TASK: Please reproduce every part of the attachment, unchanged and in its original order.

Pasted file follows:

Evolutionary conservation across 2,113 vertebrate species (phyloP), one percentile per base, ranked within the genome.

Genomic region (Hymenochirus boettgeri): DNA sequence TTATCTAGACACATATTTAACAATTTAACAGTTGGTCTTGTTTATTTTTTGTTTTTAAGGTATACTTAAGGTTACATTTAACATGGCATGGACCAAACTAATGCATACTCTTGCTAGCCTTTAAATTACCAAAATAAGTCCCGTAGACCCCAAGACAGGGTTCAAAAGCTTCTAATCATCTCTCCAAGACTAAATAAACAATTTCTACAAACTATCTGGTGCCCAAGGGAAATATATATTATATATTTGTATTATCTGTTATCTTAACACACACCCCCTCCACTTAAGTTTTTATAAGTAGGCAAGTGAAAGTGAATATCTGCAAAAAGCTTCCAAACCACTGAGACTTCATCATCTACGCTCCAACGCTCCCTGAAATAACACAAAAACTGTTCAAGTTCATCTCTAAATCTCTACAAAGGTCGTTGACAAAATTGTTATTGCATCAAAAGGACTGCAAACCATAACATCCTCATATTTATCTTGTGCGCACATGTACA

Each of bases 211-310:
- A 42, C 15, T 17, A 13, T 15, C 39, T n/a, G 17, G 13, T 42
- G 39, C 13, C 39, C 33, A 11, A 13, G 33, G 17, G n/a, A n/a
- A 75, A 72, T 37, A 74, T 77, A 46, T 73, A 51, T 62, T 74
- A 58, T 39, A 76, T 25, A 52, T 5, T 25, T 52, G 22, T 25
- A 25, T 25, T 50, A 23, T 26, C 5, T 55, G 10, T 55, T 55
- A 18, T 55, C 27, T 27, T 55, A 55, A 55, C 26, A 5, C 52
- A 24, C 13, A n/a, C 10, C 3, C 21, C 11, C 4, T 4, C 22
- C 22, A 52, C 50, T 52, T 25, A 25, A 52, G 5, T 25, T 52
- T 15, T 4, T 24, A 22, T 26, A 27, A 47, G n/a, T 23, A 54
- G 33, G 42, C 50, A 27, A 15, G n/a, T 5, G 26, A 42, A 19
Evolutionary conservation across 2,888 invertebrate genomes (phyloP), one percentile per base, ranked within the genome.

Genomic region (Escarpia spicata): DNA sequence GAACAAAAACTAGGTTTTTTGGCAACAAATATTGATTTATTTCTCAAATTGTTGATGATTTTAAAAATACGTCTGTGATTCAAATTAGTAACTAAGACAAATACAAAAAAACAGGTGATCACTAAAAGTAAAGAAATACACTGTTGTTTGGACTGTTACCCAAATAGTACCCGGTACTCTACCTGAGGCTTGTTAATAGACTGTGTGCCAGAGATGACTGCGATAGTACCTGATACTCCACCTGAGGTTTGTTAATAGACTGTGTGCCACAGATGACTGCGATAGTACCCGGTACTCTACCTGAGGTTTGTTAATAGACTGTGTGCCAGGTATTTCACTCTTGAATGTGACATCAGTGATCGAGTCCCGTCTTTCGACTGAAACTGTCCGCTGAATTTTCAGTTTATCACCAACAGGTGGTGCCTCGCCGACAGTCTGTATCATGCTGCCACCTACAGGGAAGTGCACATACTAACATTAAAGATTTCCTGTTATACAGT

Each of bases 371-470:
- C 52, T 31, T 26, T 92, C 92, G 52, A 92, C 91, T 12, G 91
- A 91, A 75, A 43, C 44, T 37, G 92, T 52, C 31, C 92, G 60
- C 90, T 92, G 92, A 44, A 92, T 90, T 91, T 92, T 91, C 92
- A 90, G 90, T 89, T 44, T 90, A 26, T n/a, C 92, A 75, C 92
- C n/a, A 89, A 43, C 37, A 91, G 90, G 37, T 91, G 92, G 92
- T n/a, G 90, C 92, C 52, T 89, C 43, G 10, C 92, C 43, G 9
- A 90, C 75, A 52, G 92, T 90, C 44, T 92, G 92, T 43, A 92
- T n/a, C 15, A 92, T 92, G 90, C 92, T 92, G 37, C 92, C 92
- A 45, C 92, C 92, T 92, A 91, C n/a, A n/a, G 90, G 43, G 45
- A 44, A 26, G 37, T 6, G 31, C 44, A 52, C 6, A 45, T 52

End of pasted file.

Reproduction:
Evolutionary conservation across 2,113 vertebrate species (phyloP), one percentile per base, ranked within the genome.

Genomic region (Hymenochirus boettgeri): DNA sequence TTATCTAGACACATATTTAACAATTTAACAGTTGGTCTTGTTTATTTTTTGTTTTTAAGGTATACTTAAGGTTACATTTAACATGGCATGGACCAAACTAATGCATACTCTTGCTAGCCTTTAAATTACCAAAATAAGTCCCGTAGACCCCAAGACAGGGTTCAAAAGCTTCTAATCATCTCTCCAAGACTAAATAAACAATTTCTACAAACTATCTGGTGCCCAAGGGAAATATATATTATATATTTGTATTATCTGTTATCTTAACACACACCCCCTCCACTTAAGTTTTTATAAGTAGGCAAGTGAAAGTGAATATCTGCAAAAAGCTTCCAAACCACTGAGACTTCATCATCTACGCTCCAACGCTCCCTGAAATAACACAAAAACTGTTCAAGTTCATCTCTAAATCTCTACAAAGGTCGTTGACAAAATTGTTATTGCATCAAAAGGACTGCAAACCATAACATCCTCATATTTATCTTGTGCGCACATGTACA

Each of bases 211-310:
- A 42, C 15, T 17, A 13, T 15, C 39, T n/a, G 17, G 13, T 42
- G 39, C 13, C 39, C 33, A 11, A 13, G 33, G 17, G n/a, A n/a
- A 75, A 72, T 37, A 74, T 77, A 46, T 73, A 51, T 62, T 74
- A 58, T 39, A 76, T 25, A 52, T 5, T 25, T 52, G 22, T 25
- A 25, T 25, T 50, A 23, T 26, C 5, T 55, G 10, T 55, T 55
- A 18, T 55, C 27, T 27, T 55, A 55, A 55, C 26, A 5, C 52
- A 24, C 13, A n/a, C 10, C 3, C 21, C 11, C 4, T 4, C 22
- C 22, A 52, C 50, T 52, T 25, A 25, A 52, G 5, T 25, T 52
- T 15, T 4, T 24, A 22, T 26, A 27, A 47, G n/a, T 23, A 54
- G 33, G 42, C 50, A 27, A 15, G n/a, T 5, G 26, A 42, A 19
Evolutionary conservation across 2,888 invertebrate genomes (phyloP), one percentile per base, ranked within the genome.

Genomic region (Escarpia spicata): DNA sequence GAACAAAAACTAGGTTTTTTGGCAACAAATATTGATTTATTTCTCAAATTGTTGATGATTTTAAAAATACGTCTGTGATTCAAATTAGTAACTAAGACAAATACAAAAAAACAGGTGATCACTAAAAGTAAAGAAATACACTGTTGTTTGGACTGTTACCCAAATAGTACCCGGTACTCTACCTGAGGCTTGTTAATAGACTGTGTGCCAGAGATGACTGCGATAGTACCTGATACTCCACCTGAGGTTTGTTAATAGACTGTGTGCCACAGATGACTGCGATAGTACCCGGTACTCTACCTGAGGTTTGTTAATAGACTGTGTGCCAGGTATTTCACTCTTGAATGTGACATCAGTGATCGAGTCCCGTCTTTCGACTGAAACTGTCCGCTGAATTTTCAGTTTATCACCAACAGGTGGTGCCTCGCCGACAGTCTGTATCATGCTGCCACCTACAGGGAAGTGCACATACTAACATTAAAGATTTCCTGTTATACAGT

Each of bases 371-470:
- C 52, T 31, T 26, T 92, C 92, G 52, A 92, C 91, T 12, G 91
- A 91, A 75, A 43, C 44, T 37, G 92, T 52, C 31, C 92, G 60
- C 90, T 92, G 92, A 44, A 92, T 90, T 91, T 92, T 91, C 92
- A 90, G 90, T 89, T 44, T 90, A 26, T n/a, C 92, A 75, C 92
- C n/a, A 89, A 43, C 37, A 91, G 90, G 37, T 91, G 92, G 92
- T n/a, G 90, C 92, C 52, T 89, C 43, G 10, C 92, C 43, G 9
- A 90, C 75, A 52, G 92, T 90, C 44, T 92, G 92, T 43, A 92
- T n/a, C 15, A 92, T 92, G 90, C 92, T 92, G 37, C 92, C 92
- A 45, C 92, C 92, T 92, A 91, C n/a, A n/a, G 90, G 43, G 45
- A 44, A 26, G 37, T 6, G 31, C 44, A 52, C 6, A 45, T 52